This is where all of your hard work starts to come together and actually look like a pattern collection!  In this phase I don’t worry much about choosing colors because I like to focus on the composition and placing the elements in the best possible layout.  I use Affinity Designer to build my patterns so I can see a live preview of my repeated pattern as I work.  This helps me place elements in the perfect spot without having to export the original file and repeat it elsewhere!

New to Affinity Designer?  Check out my Free Affinity Designer Foundations Mini-Course

So when are you done with this step?

Most of us pattern designers could spend endless amounts of time tweaking a pattern.  Not to mention all the times we come back to a pattern we created earlier and want to make tweaks days, months, or even years later!

For me the key is to work on a pattern until my “flow state” seems to stop, then give it a break for a few days and come back later with fresh eyes.

Stay in your flow state.

Even if you haven’t heard about the “flow state” before, chances are you already know all about it because we’ve all experienced it.  It’s that feeling that you are sucked into a project and time seems to melt away without you worrying about how long you’ve been working.  Decisions seem to be made effortlessly and you feel like you could keep working forever.  Eventually though, that feeling stops.  You start doubting, questioning, considering that you are a total failure of an artist.  This, my friends, is when it is time to stop.  Go eat a snack, take a walk, and remember that your flow state doesn’t function if you don’t help blood flow to your brain (i.e. sitting still and drawing for 3 hours straight does not help you make better art!).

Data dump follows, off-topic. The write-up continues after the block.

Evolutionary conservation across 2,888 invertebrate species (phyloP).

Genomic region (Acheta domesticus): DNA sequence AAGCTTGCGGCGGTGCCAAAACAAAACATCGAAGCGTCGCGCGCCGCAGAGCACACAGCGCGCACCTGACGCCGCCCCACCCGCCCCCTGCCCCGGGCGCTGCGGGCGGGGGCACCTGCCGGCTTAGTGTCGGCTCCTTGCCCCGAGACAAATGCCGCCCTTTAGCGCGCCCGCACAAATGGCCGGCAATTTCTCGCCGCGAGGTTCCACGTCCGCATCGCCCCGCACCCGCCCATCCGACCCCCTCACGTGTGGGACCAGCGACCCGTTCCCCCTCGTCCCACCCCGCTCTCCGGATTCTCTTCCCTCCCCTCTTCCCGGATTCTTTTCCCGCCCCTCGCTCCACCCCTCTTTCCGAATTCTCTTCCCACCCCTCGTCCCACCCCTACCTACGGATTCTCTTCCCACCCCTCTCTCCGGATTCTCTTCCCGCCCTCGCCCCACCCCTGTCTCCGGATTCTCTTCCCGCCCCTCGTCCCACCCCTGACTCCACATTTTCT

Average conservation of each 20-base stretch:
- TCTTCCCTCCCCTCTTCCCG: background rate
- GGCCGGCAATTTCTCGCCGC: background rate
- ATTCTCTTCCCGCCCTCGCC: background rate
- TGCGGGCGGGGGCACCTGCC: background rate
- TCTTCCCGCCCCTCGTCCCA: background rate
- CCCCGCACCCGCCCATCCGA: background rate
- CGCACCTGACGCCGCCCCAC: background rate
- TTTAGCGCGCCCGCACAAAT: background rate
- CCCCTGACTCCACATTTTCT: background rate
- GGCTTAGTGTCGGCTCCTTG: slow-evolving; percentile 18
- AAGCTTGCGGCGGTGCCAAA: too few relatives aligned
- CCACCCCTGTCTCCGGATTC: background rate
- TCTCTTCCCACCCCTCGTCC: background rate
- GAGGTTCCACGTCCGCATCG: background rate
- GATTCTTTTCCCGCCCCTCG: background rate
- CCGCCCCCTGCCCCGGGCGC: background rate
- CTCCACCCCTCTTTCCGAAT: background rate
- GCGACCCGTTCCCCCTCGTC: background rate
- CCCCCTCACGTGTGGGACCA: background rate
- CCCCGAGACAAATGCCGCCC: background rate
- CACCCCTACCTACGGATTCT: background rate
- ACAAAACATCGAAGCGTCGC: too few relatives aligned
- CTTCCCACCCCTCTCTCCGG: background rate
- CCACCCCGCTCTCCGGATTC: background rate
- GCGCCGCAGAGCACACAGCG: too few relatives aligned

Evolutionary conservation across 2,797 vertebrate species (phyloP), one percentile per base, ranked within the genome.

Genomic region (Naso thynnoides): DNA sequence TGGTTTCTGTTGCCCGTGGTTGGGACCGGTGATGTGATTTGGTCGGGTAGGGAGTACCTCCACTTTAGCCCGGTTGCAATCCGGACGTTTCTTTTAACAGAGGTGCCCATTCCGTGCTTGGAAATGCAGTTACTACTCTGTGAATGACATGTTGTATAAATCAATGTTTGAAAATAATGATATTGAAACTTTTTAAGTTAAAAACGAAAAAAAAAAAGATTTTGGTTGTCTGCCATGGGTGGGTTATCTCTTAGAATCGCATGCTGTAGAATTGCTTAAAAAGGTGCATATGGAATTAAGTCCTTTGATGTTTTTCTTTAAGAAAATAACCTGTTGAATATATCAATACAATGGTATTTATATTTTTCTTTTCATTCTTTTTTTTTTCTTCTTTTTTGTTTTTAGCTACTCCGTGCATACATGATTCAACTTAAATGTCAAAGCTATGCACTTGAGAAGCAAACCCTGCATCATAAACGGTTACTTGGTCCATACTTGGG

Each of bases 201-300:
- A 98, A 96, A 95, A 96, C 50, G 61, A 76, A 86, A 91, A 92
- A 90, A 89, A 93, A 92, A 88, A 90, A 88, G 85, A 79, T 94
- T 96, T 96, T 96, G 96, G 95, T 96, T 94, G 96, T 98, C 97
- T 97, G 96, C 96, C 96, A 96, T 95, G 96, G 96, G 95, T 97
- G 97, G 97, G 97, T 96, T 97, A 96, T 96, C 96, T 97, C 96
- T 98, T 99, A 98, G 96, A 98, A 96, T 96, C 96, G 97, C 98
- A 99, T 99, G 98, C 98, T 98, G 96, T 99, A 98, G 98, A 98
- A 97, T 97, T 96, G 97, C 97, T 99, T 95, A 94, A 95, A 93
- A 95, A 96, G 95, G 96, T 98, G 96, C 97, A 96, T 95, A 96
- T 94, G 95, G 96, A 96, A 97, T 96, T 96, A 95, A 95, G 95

Stage 6: Color

It’s time to go back to your story again!  If you had to describe your collection story in colors, what would the colors be?  Could you make a palette of them in Procreate?  Could you collect some objects outside or find some objects elsewhere that have those colors?

For my collection example, I wanted to depict a rough and rugged scene of wild animals and plants.  So I sampled colors from fur, wildflowers, bark, weeds, and stones.